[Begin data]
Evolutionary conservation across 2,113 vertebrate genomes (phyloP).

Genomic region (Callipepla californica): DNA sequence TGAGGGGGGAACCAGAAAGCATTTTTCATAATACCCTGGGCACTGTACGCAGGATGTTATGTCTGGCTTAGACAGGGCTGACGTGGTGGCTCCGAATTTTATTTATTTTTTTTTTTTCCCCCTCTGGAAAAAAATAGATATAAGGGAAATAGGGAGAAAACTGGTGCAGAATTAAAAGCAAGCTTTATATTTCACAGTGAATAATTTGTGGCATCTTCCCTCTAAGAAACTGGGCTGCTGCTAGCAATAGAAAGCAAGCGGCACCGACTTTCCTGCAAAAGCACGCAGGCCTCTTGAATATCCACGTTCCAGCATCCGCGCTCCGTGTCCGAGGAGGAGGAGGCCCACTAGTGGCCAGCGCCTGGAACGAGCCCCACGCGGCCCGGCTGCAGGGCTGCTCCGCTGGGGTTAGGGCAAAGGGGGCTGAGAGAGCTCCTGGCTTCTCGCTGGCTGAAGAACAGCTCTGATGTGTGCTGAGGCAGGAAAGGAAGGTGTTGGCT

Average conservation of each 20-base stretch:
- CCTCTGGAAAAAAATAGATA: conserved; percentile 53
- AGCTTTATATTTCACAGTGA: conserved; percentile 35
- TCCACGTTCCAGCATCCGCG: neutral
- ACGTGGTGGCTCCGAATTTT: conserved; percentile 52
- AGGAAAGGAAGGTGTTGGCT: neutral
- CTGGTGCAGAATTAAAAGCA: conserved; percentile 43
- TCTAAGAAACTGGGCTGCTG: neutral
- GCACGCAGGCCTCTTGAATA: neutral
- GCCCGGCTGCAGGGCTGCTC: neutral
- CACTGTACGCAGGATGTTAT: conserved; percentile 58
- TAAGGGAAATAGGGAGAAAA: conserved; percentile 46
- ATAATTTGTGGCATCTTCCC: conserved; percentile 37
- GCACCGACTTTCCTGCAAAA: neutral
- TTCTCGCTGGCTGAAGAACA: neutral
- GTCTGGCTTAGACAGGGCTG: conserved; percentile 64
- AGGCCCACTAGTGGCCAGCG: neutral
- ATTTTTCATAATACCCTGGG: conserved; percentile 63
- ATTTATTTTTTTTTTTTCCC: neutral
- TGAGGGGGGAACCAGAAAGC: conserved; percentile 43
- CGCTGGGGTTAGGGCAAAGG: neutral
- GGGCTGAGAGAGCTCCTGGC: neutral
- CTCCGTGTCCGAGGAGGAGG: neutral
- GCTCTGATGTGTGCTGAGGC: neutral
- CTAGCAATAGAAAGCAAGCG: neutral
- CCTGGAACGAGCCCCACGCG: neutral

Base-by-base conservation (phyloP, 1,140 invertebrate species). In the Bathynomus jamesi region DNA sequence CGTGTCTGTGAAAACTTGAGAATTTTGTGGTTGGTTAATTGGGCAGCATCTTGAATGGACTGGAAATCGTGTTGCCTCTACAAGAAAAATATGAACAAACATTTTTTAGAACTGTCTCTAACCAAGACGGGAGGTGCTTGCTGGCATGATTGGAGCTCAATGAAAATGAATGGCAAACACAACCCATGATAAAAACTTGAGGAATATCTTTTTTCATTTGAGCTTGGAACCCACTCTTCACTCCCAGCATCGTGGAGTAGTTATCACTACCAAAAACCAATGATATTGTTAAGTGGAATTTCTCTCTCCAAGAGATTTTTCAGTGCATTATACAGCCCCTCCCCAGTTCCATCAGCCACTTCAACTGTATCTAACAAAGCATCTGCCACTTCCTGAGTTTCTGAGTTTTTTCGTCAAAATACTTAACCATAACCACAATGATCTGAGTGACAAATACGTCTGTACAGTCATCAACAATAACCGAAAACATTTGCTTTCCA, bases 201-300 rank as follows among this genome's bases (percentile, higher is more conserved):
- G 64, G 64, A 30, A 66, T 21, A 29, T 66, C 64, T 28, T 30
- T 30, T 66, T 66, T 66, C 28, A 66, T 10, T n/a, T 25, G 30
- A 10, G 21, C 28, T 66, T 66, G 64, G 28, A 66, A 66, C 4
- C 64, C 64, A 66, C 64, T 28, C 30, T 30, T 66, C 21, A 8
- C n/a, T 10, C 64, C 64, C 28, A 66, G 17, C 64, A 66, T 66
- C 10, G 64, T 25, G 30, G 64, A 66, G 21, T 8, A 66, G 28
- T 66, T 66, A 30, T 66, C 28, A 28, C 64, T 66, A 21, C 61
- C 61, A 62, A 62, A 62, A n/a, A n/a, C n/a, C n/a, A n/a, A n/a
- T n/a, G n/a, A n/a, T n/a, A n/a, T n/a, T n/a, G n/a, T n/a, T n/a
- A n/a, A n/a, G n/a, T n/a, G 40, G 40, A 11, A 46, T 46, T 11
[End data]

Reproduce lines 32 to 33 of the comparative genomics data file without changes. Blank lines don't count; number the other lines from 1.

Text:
- A 10, G 21, C 28, T 66, T 66, G 64, G 28, A 66, A 66, C 4
- C 64, C 64, A 66, C 64, T 28, C 30, T 30, T 66, C 21, A 8